Danone is a company which deserves much admiration. For thousands of years, the ‘lactobacillus bulgaricus’ cultured milk - as indicated by analysis of this bacteria’s genome - was consumed as yogurt. Let’s not underestimate this historical disruption. Probably due to a chance event somewhere in Central Asia, this bacteria-cultured product extended the useful life of plain milk from less than a day in warm climates to three days or more. Useful, considering the lack of refrigeration at the time.
A few decades ago came the incremental innovations of adding Bifidus Actiregularis bacteria to yogurt and packaging it in an organic compound called PLA Igneo instead of polystyrene plastic. Danone promoted this nutritionally advanced and re-packaged product as a ‘probiotic’ with their successful Activia brand, and thus created an annual $4 billion market. Not bad for a commodity product right? Well, labelling yogurt as a probiotic was no hype as per Danone’s commercial success shows.
Big Data - Hype or Reality?
I recently had the privilege of co-hosting a short talk on Big Data with the Chief Medical Officer of Dell Health and Life Sciences, Dr. Nick van Terheyden, to a group of distinguished guests at the NHS Innovation Expo in Manchester, UK. Dr. van Terheyden spoke about the flood of data originating from behavioral, demographic, social and financial domains and underscored the importance of predictive analytics that will not only shape delivery of healthcare but also define the science of prevention in the next decade.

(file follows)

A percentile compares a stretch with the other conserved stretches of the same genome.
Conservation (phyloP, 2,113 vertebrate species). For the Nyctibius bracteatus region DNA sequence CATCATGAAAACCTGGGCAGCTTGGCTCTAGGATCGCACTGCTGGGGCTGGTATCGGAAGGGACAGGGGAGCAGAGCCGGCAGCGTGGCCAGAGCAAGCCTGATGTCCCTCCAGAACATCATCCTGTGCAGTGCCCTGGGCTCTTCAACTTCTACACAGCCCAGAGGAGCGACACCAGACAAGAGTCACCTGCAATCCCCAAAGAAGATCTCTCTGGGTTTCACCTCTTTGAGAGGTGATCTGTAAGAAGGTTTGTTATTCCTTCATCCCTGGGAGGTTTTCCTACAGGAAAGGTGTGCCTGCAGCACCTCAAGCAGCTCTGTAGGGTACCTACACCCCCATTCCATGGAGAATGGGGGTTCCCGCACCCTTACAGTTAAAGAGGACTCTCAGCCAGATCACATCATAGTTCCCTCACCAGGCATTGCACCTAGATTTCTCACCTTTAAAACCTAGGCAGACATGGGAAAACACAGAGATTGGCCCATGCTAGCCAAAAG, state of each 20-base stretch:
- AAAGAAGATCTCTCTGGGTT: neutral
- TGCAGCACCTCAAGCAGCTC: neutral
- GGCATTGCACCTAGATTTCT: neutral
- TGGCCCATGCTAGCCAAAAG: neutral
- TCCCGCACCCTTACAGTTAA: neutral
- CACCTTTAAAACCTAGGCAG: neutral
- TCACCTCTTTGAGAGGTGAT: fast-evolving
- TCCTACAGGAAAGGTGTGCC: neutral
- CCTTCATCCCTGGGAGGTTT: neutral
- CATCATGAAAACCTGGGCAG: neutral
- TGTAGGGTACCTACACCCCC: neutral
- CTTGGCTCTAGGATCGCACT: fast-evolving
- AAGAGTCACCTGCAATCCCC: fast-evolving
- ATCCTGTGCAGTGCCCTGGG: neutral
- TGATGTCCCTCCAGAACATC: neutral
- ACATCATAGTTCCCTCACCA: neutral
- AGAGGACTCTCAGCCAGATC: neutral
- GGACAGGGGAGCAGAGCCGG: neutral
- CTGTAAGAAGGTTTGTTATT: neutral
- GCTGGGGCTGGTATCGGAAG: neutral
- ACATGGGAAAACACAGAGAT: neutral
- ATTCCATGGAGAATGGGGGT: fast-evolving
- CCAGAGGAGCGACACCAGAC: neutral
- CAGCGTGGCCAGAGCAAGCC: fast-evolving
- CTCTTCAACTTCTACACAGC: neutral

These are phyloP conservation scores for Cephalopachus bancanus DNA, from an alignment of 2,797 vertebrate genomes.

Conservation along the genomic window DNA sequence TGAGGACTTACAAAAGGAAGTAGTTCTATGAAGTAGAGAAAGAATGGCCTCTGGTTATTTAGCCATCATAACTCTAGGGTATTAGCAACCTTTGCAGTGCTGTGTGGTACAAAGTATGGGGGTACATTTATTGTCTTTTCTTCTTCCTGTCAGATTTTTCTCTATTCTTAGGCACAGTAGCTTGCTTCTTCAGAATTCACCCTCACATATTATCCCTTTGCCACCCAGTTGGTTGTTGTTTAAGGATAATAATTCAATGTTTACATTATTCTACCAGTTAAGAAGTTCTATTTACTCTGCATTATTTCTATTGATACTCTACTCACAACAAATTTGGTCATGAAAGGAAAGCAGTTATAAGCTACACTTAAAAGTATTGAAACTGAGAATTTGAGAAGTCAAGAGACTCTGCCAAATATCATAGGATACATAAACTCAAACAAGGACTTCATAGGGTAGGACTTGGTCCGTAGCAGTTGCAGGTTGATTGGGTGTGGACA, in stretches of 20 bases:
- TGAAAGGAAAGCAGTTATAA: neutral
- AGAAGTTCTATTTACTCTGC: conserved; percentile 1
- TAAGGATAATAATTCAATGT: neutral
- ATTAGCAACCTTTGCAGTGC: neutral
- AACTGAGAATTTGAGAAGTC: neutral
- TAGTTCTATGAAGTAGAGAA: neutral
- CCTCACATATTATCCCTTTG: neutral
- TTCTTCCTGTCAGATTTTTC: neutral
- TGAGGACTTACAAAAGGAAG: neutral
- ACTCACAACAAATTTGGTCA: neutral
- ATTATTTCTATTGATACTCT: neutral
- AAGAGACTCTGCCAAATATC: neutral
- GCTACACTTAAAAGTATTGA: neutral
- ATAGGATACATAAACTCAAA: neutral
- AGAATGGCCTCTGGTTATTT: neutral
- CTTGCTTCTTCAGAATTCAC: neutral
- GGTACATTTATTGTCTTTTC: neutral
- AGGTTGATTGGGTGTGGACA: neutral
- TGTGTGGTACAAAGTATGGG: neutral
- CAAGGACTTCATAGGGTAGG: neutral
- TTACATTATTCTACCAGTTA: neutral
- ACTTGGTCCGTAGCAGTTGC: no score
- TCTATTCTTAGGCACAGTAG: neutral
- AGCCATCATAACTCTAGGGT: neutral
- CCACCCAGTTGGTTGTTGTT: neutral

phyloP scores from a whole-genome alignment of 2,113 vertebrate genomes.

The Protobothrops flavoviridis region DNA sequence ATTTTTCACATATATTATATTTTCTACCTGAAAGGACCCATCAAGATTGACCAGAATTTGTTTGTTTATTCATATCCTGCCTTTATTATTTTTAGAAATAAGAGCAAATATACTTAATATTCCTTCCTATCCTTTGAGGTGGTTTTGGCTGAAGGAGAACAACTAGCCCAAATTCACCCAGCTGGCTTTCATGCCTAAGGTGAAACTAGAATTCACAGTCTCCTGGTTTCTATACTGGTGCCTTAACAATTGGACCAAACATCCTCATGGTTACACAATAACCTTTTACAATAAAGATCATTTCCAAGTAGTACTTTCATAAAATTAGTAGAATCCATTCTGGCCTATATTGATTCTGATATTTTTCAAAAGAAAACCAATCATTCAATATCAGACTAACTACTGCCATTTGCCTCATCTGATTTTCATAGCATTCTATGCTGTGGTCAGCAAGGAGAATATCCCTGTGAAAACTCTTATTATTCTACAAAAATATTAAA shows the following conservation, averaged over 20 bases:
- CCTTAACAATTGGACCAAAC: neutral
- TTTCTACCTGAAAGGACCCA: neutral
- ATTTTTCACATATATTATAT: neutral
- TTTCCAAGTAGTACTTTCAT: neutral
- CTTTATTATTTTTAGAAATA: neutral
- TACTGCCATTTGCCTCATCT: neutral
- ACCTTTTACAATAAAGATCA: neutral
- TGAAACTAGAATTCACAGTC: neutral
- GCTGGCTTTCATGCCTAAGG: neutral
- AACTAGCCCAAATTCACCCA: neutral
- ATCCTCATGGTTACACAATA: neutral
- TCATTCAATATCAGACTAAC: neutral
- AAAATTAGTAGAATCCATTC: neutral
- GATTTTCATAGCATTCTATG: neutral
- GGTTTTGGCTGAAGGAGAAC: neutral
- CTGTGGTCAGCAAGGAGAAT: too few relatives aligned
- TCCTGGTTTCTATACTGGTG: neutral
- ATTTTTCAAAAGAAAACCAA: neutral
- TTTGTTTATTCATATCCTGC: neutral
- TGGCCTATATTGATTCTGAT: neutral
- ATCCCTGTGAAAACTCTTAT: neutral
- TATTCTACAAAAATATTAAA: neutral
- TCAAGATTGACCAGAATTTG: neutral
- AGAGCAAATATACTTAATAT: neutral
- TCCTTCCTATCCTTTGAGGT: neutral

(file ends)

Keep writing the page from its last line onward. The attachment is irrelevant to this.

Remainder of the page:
If you’re on the customer side of the healthcare industry, I would suggest that you have the full right to do a sanity check on whether you’re being hyped by the concept of big data. Is the whole IT industry repackaging plain old yogurt cultured by a mixture of Data Warehousing, Data Mining and Business Intelligence tools under the Big Data label? Well if Activia is any guide, architectures, packaging and delivery methods have changed considerably.
Does your data require surgery?
You no longer have clusters of computers crammed into a datacenter for high performance computing. Dell’s Active Infrastructure HPC for Life Sciences is comparable in size to a fridge and can sequence up to 13,000 genomes in a year or 37 per day. Delivery methods have also been transformed by cloud-based technologies and as this blog post indicates, you can rent a Dell based SAP Hana appliance over the Amazon Web Services for as low as $3500 per month before you decide to go with an on-site solution. It’s important to reinforce at this point that privacy and security is a major concern for the healthcare industry so careful consideration must be taken when choosing a solution.
So big data has arrived. It’s no longer a hype but the main question remains of its probiotic value - is Big Data any good for the healthcare industry? Well, according to this WebMD article, probiotics are good for our health so if we carry the same analogy, we may claim Big Data is also good for the healthcare industry. But let’s hold on to that thought for a second. Sometimes, probiotics come short of curing human ills and you may have to undergo a medical intervention including surgery. With that in mind, Dell and Intel is promoting a 'Does your data require some serious surgery?' campaign offering all our customers a free assessment on your Big Data needs. Reach out to us by filling out this request form and we will happily be at your service.
Contact Afsar Akal on LinkedIn